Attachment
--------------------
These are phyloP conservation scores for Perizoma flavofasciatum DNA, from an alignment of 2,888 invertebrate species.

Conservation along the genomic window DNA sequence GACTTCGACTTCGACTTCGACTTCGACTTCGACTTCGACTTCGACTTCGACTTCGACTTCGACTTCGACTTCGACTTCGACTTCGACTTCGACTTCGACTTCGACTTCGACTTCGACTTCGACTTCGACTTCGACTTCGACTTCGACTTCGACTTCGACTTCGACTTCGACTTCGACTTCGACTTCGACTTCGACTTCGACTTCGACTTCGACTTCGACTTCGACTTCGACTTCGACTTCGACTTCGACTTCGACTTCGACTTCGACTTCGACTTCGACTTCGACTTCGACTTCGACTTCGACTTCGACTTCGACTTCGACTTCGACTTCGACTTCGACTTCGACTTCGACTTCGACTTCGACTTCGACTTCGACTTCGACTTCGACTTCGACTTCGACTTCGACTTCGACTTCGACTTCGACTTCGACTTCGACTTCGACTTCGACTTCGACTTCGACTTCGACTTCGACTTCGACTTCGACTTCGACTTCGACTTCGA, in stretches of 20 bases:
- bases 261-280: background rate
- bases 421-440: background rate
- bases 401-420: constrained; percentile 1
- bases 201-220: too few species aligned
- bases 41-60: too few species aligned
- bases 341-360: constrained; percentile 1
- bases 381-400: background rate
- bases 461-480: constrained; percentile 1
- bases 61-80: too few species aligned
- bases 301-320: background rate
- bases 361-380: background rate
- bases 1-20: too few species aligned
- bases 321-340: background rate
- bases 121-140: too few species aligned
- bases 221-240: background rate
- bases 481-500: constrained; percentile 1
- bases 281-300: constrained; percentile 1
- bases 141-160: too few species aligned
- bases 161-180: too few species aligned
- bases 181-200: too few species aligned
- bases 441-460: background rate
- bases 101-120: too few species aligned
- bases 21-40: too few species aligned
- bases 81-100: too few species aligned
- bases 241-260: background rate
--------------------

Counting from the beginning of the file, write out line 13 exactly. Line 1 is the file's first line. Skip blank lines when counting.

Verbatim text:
- bases 361-380: background rate